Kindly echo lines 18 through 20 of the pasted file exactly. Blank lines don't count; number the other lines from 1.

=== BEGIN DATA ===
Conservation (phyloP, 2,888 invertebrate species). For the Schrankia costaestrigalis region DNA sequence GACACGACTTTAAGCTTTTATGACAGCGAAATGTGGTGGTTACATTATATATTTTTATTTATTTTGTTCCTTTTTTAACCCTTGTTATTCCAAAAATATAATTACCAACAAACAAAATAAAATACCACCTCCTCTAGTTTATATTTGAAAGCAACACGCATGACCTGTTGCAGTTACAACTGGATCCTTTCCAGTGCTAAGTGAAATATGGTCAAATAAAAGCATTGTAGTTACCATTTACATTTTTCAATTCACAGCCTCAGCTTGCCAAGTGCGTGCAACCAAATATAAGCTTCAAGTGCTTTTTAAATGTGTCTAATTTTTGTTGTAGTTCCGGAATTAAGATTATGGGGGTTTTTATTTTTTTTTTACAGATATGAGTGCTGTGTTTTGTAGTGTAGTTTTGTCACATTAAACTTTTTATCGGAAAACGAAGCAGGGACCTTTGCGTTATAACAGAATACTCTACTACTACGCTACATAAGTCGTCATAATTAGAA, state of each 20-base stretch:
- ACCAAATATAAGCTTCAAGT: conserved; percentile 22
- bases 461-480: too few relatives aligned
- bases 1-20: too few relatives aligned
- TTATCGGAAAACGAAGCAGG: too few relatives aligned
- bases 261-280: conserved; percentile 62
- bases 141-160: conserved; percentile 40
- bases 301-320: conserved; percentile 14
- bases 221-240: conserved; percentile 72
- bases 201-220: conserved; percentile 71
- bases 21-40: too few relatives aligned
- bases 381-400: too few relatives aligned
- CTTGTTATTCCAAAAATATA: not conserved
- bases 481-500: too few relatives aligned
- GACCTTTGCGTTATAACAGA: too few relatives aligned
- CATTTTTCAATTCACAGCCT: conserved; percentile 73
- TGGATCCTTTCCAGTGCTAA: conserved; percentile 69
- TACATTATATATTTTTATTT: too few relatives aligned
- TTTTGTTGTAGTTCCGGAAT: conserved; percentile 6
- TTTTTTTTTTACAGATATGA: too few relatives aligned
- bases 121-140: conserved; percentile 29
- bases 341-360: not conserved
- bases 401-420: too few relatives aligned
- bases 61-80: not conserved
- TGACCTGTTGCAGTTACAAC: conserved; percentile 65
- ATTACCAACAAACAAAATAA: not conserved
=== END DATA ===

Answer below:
- TACATTATATATTTTTATTT: too few relatives aligned
- TTTTGTTGTAGTTCCGGAAT: conserved; percentile 6
- TTTTTTTTTTACAGATATGA: too few relatives aligned